10/17/2016

Who belongs in the murder clinic? The trouble with Nebel im August

By Ylva Söderfeldt

Germany is obsessed with narratives – movies, TV-series, novels – about its 20th century history. The most successful exports in later years have dealt with Nazi crimes and GDR oppression, not to mention the many productions directed at national audiences. No doubt, several of these works have been both of an outstanding artistic quality as well as having contributed to public awareness about the past, not least also about the continuities into and effects on the present German society.

One of the current movies on this theme (in the theatre where I watched it, there were at least two other films about Nazi Germany currently on the program) is somewhat unusual in that it addresses the murdering of sick and disabled people during the Second World War. Based on a novel that was in turn based on an actual biography, Nebel im August (Gloom in August) tells the story of Ernst Lossa (Ivo Pietzcker), who was murdered at the age of fourteen in a clinic in Irsee on August 9, 1944.
Lossa was Yenish, a minority that suffered persecution under the Nazis, had lost his mother, and was furthermore considered to have behavioral problems, all factors contributing to his institutionalization. We encounter him in the movie as he is transferred to the clinic in Irsee after having been in a series of other facilities. The initial impression is twofold: Lossa appears relieved at the friendly attitude he encounters from the head clinician Walter Veithausen (Sebastian Koch), but reacts with fear and contempt when he meets his fellow inmates, protesting that he doesn’t belong among "idiots".

A young boy with shaved head Ernst Lossa (Ivo Pietzcker)  is being viewed by a doctor Dr. Werner Veithausen (Sebastian Koch) standing behind him. Courtesy of StudioCanal.
A young boy with shaved head Ernst Lossa (Ivo Pietzcker)  is being
viewed by a doctor Dr. Werner Veithausen (Sebastian Koch) standing behind him. Courtesy of StudioCanal.
Between working in the fields and daydreaming of emigration, Lossa however soon comes to witness what quietly goes on in the clinic: inmates are being killed. At first, they disappear in enigmatic transports, then given lethal doses of medicine or deliberately starved on the premises.
The story is told at a slow pace and offers the viewers an almost excessive amount of scenic footage. At the same time, it is packed with information. When the camera doesn’t sweep over a beautiful landscape or interiors reminiscent of Vermeer paintings, it follows the protagonists in dialogues that painfully incorporate as many facts as possible about the ‚euthanasia’ programs. The ideological backdrop, the bureaucratic particulars, the role of scientific research as well as the Catholic church: it’s all in there, represented in the clearest way possible. This makes the viewing tedious, and the experience more like reading a Wikipedia entry than following a story. It is thanks to the generally very good acting and in particular Pietzcker’s brilliant performance, as well as David Bennent in an outstanding supporting role, that the movie still manages to engage and touch the viewer beyond the mere telling of historical facts.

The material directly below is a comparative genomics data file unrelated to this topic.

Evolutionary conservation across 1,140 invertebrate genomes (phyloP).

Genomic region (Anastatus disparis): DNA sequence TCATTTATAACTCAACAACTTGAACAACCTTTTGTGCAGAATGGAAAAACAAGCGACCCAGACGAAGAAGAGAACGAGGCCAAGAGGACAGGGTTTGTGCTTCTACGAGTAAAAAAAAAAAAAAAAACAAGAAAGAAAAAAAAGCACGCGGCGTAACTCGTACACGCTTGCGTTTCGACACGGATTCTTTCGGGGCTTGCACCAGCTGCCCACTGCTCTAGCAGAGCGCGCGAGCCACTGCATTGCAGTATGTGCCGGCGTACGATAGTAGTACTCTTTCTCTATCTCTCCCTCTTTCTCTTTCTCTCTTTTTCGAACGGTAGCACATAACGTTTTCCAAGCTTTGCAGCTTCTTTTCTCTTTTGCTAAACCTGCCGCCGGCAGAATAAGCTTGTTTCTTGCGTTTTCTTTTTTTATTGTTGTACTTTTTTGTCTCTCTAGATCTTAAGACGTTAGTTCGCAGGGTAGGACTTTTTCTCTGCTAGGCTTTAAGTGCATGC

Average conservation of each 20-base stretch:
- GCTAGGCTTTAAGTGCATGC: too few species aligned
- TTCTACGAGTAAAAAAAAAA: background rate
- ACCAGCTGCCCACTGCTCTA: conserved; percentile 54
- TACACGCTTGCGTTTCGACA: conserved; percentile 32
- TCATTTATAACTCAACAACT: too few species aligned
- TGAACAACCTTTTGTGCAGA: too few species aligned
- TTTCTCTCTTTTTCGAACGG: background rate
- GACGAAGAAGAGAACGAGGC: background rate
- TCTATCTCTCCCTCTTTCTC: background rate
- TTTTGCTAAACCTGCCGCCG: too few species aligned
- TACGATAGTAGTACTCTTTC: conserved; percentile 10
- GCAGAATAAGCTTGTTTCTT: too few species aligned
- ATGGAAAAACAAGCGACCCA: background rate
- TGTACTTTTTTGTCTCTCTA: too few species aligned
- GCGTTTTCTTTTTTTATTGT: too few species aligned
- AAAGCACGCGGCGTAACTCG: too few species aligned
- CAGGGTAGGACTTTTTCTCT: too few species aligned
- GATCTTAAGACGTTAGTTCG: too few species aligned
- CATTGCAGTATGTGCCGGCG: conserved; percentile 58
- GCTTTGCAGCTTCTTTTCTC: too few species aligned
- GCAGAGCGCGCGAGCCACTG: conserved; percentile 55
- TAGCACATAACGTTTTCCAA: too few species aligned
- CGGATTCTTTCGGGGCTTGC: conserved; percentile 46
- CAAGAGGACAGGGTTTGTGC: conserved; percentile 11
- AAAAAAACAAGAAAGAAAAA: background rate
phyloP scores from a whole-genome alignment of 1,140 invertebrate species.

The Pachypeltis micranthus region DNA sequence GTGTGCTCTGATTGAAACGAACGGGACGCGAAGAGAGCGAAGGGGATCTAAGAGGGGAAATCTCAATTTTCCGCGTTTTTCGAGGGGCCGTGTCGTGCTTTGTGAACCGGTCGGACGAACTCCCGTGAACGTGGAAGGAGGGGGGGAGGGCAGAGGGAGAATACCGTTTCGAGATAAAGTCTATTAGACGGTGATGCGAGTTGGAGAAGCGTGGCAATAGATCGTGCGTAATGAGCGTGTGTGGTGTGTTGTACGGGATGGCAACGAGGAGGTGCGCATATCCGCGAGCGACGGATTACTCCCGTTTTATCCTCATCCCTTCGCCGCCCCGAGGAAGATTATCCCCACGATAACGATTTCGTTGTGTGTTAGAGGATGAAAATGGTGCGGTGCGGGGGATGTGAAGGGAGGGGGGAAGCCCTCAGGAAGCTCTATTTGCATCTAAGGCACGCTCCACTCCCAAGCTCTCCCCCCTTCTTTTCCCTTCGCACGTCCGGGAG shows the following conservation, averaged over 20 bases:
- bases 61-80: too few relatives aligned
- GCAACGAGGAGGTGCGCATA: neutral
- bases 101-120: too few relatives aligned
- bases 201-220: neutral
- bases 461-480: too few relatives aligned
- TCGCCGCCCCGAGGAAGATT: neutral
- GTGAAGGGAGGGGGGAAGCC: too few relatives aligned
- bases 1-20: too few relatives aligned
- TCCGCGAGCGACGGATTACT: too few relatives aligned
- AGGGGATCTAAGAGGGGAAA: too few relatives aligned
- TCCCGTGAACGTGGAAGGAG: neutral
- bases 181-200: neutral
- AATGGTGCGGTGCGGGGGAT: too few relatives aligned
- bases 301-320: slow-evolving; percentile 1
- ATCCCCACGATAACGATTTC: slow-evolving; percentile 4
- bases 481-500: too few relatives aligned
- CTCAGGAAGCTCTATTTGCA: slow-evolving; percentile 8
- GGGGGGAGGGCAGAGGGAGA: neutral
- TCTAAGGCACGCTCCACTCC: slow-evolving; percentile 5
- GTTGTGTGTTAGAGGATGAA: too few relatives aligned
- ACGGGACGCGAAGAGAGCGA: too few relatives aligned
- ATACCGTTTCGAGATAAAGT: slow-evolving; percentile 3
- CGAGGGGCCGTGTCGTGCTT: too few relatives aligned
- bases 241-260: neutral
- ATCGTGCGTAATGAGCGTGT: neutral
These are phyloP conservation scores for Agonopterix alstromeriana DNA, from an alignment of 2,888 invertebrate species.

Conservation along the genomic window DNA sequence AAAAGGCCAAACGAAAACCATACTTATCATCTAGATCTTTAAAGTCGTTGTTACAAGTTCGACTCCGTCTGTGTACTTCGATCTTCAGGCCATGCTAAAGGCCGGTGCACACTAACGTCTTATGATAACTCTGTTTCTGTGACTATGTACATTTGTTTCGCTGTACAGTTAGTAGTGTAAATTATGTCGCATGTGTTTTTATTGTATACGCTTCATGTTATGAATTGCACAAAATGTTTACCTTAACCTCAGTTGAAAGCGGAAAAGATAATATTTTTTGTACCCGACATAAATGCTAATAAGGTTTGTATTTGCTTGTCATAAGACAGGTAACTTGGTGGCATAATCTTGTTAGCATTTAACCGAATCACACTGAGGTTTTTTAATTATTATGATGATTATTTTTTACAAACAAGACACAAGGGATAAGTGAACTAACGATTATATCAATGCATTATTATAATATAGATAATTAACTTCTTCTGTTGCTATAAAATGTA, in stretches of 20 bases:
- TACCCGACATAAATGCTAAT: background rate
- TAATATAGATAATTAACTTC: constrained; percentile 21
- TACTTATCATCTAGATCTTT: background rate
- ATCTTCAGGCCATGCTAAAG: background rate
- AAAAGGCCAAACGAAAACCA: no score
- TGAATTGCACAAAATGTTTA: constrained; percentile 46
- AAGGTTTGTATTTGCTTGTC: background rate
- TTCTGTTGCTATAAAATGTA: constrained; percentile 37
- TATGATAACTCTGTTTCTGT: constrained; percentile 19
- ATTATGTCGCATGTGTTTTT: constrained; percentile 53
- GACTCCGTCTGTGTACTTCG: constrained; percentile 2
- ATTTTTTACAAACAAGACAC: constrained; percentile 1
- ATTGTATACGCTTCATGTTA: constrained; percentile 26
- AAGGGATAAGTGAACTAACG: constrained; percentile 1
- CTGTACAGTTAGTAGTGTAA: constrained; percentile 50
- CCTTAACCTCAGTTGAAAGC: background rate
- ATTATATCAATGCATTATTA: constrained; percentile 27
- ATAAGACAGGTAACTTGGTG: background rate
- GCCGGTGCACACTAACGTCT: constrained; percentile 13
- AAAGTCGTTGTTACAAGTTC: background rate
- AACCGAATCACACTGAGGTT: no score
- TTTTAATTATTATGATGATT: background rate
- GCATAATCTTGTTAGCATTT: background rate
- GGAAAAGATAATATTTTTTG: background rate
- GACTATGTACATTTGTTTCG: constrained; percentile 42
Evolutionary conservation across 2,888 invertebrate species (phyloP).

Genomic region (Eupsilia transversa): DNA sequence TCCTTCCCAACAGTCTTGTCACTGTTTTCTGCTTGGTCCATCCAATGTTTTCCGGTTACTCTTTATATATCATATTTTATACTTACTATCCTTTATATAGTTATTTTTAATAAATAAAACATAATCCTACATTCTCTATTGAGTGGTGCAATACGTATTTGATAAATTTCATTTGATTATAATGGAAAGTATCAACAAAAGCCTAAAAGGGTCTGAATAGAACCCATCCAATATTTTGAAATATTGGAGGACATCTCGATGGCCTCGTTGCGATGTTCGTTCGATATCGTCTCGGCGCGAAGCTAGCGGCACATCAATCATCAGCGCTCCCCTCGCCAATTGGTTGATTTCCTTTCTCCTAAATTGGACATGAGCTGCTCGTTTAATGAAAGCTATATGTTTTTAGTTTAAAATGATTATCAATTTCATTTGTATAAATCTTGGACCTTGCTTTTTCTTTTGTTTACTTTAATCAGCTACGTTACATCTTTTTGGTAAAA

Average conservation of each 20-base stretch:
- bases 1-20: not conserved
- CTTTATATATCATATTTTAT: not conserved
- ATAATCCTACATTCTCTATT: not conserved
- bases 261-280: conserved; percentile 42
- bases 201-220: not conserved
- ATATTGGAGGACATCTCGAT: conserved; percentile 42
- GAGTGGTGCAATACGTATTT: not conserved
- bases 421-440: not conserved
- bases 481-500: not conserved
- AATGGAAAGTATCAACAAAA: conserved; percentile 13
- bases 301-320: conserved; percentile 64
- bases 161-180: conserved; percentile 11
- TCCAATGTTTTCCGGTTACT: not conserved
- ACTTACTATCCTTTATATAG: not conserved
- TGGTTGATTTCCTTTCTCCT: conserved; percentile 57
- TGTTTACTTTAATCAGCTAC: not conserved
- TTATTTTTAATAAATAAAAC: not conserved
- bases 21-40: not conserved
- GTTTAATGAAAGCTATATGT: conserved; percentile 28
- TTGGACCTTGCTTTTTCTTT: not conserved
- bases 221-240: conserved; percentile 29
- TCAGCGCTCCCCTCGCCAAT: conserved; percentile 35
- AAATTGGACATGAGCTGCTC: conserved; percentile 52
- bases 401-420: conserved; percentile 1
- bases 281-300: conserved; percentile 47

A nurse (Henriette Confurius) hands a drink to a boy in a hospital bed. Courtesy of StudioCanal.
A nurse (Henriette Confurius) hands a drink to a boy in a hospital bed. Courtesy of StudioCanal.

This tendency to be overly pedagogic is a common trait for the genre and for German film in general (in a German detective story, you always know who the killer is, no mystery is tolerated). But it might also be due to the specific topic. The makers cannot anticipate that the viewers bring much previous knowledge into the theatre, and obviously felt it necessary to clearly lay out the facts in order to tell the story.

More troubling is the message that follows Ernst Lossa’s story throughout, and is articulated by one of his caretakers – and possibly, his killer  – "but he is a healthy boy!" The idea that Lossa "does not belong there" never quite leaves us even though his alliance shifts away from the staff and to his fellow inmates as the plot unfolds. This trope is all too familiar in narratives about the Nazi crimes against the sick and disabled: outrage tends to be directed especially at the abuse and murder of those who ‘weren’t even actually sick’ but ‘just’ labelled antisocial and degenerate. That line of reasoning, of course, implies that some people did ‘belong there’ and that certain illnesses and disabilities were, if not rightful, at least understandable grounds for extermination. From a public disability history perspective this particular presupposition  is precisely what needs to be questioned, and it is unfortunate that this production does not take the opportunity to do so.

Two boys with shaved heads(Niklas Post and Ivo Pietzcker) and a man (David Bennent) sit outdoors by a pile of potatoes looking amused and shocked. Behind them, men are making baskets.  Courtesy of StudioCanal.
Two boys with shaved heads(Niklas Post and Ivo Pietzcker) and a man (David Bennent)
sit outdoors by a pile of potatoes looking amused and shocked. Behind them, men are making baskets.
Courtesy of StudioCanal.

Nebel im August
StudioCanal, Germany, 2016
Director: Kai Wessel
Screenplay: Holger Karsten Schmidt
Lead cast: Ivo Pietzcker, Sebastian Koch, Thomas Schubert, Fritzi Haberlandt, Henriette Confurius

Recommended Citation:
Ylva Södrfeldt (2016): Who belongs in the murder clinic? The trouble with Nebel im August. In: Public Disability History 1 (2016) 18.

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